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401(k) hedge fund

Hedge funds in a 401(k)? Why aren't future retirees permitted to PROPERLY diversify their portfolios instead of being forced to gamble on stock markets. People need to invest prudently for several decades in retirement. 80 is the new 60 and 100 is the new 80. But what are they going to be ALLOWED to invest in? How can individuals be expected to take responsibility for their pensions when they can't access quality managers, proper diversification or reduce risk with LOWER risk strategies?

Why do regulators feel it necessary to "protect" retail investors from products that most closely align with their actual long term financial planning needs. You can only eat absolute returns NOT relative returns. "Low cost" index funds are expensive considering their abysmal risk-adjusted performance. The risk averse prefer the safety of good hedge funds. Any investor without substantial allocations to skilled absolute strategies has a poorly constructed and overly risky portfolio.

For people in DC defined contribution pension plans it will be their decision as to how to invest from the limited "choice" they are currently given. Many corporate DB pensions are closing to new members. That most, with some exceptions, have failed to use MODERN ways of managing money and hedging risk by investing in ABSOLUTE RETURN is well known. But at least most DB plans are allowed to put money into alternative investments unlike the current DC menu "options".

The 25% ERISA rule is being revamped meaning hedge funds will be able to accept more fiduciary assets, a move that can only help pension beneficiaries and plan sponsors. Anything which lessens portfolio risk, smooths asset/liability funding volatility and dependence on long only stock market speculation should be supported. Long only had their chance and they failed badly. It is time for them to get out the way for superior managers that are better aligned with retirees interests.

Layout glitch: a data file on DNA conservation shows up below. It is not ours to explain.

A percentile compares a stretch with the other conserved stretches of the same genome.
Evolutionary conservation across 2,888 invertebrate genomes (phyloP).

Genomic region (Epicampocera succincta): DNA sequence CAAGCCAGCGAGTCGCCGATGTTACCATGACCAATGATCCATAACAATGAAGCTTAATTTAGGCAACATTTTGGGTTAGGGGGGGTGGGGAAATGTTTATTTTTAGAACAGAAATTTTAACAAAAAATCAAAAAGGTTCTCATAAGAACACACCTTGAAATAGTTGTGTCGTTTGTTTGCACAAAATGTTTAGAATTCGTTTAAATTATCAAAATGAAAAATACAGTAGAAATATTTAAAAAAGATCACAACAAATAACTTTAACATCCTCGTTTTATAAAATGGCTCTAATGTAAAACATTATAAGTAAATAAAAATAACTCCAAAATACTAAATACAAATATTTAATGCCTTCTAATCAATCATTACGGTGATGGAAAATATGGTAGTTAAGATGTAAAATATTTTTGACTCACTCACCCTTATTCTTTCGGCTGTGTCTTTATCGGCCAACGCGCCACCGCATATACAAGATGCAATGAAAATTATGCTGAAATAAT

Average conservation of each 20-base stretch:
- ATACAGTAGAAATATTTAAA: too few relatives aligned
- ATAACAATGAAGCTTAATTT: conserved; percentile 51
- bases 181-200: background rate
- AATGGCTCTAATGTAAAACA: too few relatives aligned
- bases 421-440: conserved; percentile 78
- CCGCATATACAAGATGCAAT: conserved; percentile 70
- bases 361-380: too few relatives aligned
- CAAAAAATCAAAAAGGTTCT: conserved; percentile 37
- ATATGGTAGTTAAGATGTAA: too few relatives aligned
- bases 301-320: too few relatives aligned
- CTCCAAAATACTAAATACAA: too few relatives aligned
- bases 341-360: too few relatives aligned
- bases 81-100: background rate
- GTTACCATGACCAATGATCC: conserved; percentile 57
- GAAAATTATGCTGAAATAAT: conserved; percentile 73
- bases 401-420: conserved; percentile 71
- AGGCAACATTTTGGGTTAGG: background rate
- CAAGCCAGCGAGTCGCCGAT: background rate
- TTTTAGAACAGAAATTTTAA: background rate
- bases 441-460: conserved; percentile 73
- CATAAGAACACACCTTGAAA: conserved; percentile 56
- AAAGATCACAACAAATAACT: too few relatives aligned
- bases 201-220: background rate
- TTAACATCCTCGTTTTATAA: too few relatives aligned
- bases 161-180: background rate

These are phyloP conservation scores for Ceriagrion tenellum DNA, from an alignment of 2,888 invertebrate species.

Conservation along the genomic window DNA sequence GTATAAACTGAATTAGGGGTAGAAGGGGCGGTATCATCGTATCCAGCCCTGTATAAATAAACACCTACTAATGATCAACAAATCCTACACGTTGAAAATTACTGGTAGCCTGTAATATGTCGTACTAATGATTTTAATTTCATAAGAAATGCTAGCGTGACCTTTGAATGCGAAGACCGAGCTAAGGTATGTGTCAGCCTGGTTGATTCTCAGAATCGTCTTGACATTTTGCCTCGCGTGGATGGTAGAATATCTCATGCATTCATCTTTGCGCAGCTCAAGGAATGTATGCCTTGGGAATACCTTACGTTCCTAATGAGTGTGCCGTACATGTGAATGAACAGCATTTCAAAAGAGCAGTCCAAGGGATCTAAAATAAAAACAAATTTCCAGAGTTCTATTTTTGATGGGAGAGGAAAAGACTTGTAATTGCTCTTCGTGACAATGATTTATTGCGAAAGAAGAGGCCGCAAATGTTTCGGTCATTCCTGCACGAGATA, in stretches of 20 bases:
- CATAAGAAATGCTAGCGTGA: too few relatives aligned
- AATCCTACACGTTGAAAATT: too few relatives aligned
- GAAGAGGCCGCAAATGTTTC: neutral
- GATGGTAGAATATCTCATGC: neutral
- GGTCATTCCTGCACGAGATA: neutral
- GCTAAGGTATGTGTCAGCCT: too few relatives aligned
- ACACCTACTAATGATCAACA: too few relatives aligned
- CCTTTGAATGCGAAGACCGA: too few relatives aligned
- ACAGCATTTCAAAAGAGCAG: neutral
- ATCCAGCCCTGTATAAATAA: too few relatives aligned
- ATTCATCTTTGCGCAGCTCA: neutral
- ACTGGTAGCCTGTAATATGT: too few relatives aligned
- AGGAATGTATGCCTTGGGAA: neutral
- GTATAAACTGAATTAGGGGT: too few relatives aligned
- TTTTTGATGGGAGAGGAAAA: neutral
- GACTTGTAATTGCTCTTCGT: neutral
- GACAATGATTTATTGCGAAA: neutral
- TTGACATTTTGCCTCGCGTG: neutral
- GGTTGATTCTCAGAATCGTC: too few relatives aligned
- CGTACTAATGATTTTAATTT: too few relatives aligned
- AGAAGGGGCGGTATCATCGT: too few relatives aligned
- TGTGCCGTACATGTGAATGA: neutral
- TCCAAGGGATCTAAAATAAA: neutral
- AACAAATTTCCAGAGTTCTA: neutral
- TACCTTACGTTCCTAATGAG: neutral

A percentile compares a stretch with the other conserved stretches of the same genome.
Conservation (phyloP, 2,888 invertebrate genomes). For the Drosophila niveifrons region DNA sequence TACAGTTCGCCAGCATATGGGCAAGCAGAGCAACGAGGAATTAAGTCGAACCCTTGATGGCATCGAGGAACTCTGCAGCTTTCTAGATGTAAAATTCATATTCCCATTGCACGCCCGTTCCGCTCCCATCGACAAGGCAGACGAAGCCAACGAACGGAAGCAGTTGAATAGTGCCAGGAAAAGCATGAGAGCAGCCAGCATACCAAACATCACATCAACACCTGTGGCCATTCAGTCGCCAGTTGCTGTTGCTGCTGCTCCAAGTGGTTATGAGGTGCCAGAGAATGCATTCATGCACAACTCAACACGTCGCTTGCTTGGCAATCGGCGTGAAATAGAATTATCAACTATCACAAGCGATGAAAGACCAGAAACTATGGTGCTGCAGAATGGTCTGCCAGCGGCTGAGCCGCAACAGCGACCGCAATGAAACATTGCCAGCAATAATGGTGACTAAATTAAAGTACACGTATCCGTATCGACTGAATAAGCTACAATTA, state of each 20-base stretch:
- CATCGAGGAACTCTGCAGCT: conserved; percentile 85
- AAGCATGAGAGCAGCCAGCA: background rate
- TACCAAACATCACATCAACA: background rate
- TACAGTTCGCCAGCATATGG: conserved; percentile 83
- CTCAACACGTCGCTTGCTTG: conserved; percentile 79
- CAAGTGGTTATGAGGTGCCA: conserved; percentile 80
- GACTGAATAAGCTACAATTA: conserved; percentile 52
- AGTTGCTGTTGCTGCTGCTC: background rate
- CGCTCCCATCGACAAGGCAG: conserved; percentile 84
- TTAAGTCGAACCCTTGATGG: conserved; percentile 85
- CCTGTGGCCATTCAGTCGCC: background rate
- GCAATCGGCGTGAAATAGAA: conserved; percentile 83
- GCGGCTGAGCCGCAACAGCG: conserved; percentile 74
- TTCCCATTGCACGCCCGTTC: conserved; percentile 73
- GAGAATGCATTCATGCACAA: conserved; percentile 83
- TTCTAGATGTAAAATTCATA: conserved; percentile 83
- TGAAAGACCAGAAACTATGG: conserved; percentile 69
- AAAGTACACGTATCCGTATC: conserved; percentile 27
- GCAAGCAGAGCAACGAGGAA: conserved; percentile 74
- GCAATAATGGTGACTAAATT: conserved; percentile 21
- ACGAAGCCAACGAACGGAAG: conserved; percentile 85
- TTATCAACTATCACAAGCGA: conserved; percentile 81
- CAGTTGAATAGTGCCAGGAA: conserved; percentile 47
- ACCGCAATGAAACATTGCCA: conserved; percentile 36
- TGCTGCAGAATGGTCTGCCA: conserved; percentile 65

Defined benefit pensions generally OUTPERFORM defined contribution pensions. Why? Individual investors pays higher fees, are less diversified and rarely have the experience and advisory resources to construct robust portfolios or pick quality money managers. With self-managed pensions, people must attempt to invest by themselves BUT the best managers are not currently available to them. It is difficult to have a healthy portfolio when the menu is restricted to long only funds.

Regulators seem intent on INCREASING the net worth required to be an "accredited" investor to access skill-based strategies. Most choices available on 401(k) plans continue to be long only index and active mutual funds. No higher quality funds or strategy diversification available for Joe Sixpack or Mom and Pop. Is that a free market? Is that competition? Is that prudent for a fiduciary?

Proper hedge funds are the closest liability match for individual investors saving for retirement. Long only equities are too hazardous and unreliable while bonds and money market funds do not yield enough to generate sufficient capital growth after inflation. Yet hedge funds, the most consistent source of absolute returns, are not available to many that need that performance. Retirees must rely on the stock market with its extended drawdowns and devastating volatility but are excluded from products that BEST suit their requirements.

Don't buy into this "you don't need hedge funds" nonsense that STILL circulates. The 1980s and 1990s were anomalous for stocks AND bonds. Total returns from a simple bond and stock portfolio WERE good but they WILL not be "good" in the future. Reliable absolute returns at low volatility is what retirees need. A diversified portfolio of good hedge funds achieves that. The capital flows from high net worth individuals and sophisticated institutions into hedge funds are occurring for good reason. Superior long term performance.

Strict due diligence, well managed and highly diversified funds of hedge funds, at a minimum, should be available as an option for 401(k) plans. Let people decide what the best place for consistent capital growth is. Why do the regulators restrict retirees from good, low volatility hedge fund products yet continue to permit or even encourage them to speculate their savings away on the stock market rollercoaster? Let the free market decide where people are allowed to grow their pensions. Put good hedge funds on 401(k) menus.

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